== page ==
Apr 25 2018


Playing any competitive sport is hard work. You have to practice long hours every day, learn good technique, and then do your best when it’s time to compete. Most athletes just train for one sport. However, that’s not enough for some people. For them, triathlons are a better challenge because they are doing three sports at one time.

Triathlons are popular sports events that combine running, biking, and swimming. There are different levels of triathlons, but the most intense triathlon is the ironman event. In the ironman, athletes have to run a marathon (26.2 miles or 42.2 km), bike 112 miles (180.2 km), and swim 2.4 miles (3.8 km)... all without stopping!

People who want to do well in a triathlon have to be serious about their training. Any sport takes a lot of dedication and focus. Preparing for a triathlon takes three times as much!

Who’s training for a triathlon? Find out in this English lesson about sports.


Rafael: Running, biking, and swimming. Those are my three favorite things to do, and that’s how I’m training for this next triathlon.
Jeff: What? Three sports? Dude, I stick to one sport.
Rafael: Three sports. Three times the intensity. Three times the bragging rights. Three times the pushing yourself to the limit, man. Come on, get off your butt and do some exercise!
Jeff: All right, go getter. Well, I don’t know if you know this, I spend my time playing online poker. I’m pretty good at it, too…dedication, focus, one thing.
Rafael: Well, maybe that’s adequate for your mind, but, for me, you have to do something that’s going to burn you out.
Jeff: Yeah, my mind and my pocketbook.
Rafael: Have you ever even heard of this concept called nutrition, for example?
Jeff: Maybe. I’ve heard of money. Mental training.
Rafael: OK, Jeff, just get off your butt and try doing some running tomorrow. I’ll take you with me. I’m training hard every day. Live on the extreme. That’s what it’s all about.
Jeff: Yeah, push it to the limit. I get it. All right. We’ll see how my game goes tonight, how I’m feeling tomorrow.
Rafael: All right, bro.


Rafael shares some big news with Jeff: he’s training for a triathlon! Jeff, however, is not impressed. He actually thinks Rafael is crazy for spending so much time training.

Jeff plays online poker, and he doesn’t really like exercise. He thinks that keeping his brain sharp by playing games on the internet already takes enough of his time and focus.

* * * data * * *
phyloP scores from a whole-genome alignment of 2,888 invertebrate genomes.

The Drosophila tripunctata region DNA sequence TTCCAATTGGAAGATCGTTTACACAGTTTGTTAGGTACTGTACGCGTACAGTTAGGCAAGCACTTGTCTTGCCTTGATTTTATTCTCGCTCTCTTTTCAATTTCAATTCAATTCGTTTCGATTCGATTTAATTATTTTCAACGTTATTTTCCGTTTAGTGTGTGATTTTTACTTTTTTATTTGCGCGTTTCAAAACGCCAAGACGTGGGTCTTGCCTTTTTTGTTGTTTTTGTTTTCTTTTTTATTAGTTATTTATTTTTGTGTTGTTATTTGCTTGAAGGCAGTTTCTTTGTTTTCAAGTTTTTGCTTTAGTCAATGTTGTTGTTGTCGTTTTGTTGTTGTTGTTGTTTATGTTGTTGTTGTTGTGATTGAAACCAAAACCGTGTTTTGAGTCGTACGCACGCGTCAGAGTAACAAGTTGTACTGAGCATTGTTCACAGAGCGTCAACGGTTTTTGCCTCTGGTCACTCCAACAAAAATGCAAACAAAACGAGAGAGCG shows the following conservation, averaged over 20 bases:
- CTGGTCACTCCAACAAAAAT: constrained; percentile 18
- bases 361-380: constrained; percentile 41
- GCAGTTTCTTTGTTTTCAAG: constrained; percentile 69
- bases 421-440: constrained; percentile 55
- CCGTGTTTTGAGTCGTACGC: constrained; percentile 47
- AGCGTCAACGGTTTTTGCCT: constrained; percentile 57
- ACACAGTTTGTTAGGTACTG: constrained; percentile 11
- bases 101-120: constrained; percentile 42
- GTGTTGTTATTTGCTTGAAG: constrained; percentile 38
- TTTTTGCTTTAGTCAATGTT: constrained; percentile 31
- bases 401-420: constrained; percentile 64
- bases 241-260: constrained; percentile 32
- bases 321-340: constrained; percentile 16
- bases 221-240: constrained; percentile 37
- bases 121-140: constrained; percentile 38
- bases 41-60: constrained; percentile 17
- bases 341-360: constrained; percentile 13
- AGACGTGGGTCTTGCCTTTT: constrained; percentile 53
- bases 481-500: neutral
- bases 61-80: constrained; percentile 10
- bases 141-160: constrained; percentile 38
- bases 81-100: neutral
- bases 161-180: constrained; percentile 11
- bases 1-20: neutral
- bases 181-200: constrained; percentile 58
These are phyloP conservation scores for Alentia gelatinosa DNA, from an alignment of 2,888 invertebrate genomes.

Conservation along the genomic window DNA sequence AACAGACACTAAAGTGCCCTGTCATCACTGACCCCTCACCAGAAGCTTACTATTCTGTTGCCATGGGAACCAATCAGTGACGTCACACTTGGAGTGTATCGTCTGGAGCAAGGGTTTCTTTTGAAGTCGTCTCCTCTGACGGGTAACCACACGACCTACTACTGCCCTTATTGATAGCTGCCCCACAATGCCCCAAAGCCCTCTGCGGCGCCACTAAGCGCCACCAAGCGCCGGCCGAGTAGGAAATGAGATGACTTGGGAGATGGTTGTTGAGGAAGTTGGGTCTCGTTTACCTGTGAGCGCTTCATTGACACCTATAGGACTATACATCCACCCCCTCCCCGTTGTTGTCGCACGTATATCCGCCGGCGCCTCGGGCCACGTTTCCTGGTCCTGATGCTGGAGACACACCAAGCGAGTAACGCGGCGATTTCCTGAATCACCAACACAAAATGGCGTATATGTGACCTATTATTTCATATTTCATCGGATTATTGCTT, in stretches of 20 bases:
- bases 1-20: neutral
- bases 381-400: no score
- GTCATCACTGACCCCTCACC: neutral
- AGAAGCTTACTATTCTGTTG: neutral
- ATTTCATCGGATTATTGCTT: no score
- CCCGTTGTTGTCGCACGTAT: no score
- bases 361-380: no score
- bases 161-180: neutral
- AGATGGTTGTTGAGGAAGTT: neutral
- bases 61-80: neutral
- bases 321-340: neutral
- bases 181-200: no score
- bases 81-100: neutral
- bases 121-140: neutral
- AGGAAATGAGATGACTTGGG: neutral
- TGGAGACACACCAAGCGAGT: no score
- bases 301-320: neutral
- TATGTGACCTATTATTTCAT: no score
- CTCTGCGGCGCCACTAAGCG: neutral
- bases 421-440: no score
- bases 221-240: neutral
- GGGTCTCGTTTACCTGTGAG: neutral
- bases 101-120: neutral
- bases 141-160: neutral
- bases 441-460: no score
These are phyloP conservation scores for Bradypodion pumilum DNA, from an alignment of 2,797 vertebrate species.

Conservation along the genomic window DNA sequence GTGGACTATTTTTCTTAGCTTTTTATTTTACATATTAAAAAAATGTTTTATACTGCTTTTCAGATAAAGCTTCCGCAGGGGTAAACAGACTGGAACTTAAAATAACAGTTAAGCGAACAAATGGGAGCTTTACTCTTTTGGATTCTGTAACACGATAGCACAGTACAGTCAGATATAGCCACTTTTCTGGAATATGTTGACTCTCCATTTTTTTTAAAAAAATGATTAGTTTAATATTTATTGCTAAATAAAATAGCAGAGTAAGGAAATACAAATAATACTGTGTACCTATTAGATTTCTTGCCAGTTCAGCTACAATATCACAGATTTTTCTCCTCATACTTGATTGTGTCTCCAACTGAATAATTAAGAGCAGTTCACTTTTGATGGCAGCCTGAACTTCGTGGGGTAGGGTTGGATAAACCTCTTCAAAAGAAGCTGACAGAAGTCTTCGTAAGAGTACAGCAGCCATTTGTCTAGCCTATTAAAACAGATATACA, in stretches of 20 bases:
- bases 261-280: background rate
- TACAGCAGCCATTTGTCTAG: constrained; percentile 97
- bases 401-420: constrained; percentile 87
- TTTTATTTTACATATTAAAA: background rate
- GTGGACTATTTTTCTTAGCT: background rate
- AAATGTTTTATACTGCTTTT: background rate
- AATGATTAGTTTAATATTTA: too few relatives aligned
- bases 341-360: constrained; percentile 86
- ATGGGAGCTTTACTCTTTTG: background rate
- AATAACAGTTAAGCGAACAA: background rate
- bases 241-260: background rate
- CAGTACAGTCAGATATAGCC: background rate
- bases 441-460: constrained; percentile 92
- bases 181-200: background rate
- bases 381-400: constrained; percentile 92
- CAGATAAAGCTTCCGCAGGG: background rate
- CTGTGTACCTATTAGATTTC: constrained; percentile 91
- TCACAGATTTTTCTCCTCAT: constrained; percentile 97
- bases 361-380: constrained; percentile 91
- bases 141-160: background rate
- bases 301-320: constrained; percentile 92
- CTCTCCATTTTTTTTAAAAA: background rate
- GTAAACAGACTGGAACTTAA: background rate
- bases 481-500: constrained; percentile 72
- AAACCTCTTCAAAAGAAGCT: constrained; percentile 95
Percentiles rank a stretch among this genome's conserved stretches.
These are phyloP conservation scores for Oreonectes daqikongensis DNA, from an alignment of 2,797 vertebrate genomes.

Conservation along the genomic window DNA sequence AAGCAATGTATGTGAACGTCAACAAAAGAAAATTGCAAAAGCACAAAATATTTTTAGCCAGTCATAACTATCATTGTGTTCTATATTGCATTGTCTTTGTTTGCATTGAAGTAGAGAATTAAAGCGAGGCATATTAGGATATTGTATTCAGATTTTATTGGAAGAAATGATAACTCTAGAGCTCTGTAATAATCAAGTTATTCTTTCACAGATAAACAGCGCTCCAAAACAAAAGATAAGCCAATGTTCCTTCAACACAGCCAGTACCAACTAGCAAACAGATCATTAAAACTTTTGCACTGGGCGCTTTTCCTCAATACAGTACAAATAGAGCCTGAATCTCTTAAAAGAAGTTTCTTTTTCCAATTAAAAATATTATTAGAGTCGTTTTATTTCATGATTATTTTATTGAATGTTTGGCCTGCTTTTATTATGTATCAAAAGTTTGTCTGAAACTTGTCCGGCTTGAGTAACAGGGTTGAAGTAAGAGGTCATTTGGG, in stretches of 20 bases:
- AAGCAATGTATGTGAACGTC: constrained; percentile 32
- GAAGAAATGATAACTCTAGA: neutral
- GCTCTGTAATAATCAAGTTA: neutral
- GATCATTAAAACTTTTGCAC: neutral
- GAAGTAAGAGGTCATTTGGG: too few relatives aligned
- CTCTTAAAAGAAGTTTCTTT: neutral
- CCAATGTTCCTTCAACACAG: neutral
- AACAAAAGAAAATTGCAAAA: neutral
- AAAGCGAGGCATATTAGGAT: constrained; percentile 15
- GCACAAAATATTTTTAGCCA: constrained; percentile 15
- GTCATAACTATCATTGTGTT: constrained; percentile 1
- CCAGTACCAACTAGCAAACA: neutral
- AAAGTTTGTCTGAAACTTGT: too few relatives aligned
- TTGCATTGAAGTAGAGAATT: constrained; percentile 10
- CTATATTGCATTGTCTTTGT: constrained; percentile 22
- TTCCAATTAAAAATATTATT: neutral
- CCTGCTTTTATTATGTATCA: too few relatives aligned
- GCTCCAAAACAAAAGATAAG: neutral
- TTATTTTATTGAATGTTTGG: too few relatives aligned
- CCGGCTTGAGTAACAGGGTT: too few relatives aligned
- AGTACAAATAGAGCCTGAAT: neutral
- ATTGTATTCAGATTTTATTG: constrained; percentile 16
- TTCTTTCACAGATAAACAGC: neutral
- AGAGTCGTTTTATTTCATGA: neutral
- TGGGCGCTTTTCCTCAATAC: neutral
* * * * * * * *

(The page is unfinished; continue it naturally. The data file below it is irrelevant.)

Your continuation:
Rafael tries to convince Jeff that his lifestyle isn’t very healthy. He thinks Jeff not only needs be more active, but he should probably eat healthier, too.

It’s clear that Jeff won’t be doing the triathlon with Rafael, but maybe he’ll start running. It just depends on how his poker game goes.

Do you think that Rafael or Jeff has a healthier lifestyle? Would you ever train for and compete in a triathlon? What’s your favorite sport?

Grammar Point

Present Progressive Tense

Rafael invites Jeff to go running and tells him, “I’m training hard every day.” He uses present progressive tense to talk about something that is happening right now and is ongoing.

The present progressive tense (also sometimes called the “present continuous”) is formed with the present tense of the verb to be + a main verb + -ing, as in, “He is constantly calling me,” or, “The neighbors are playing their music really loudly.”

We use the present progressive tense to describe an action that’s continually repeated, or, like Rafael does, to talk about an on-going action that’s happening right now.

Words like “always,” “constantly,” or “continuously” are often used with the present progressive to describe actions that are repeated, while phrases like “right now” or “at the moment” often indicate that an action is currently in progress.

Which sentence uses the present progressive tense, “I’m listening to my favorite music,” or, “I listen to my favorite music”?


  1. Which sport is part of a triathlon?

  2. Why won’t Jeff do a triathlon?

  3. When a person tells friends about a big success, she’s is using her __.

  4. Which sentence uses present progressive tense?

See the full English lesson at English, baby!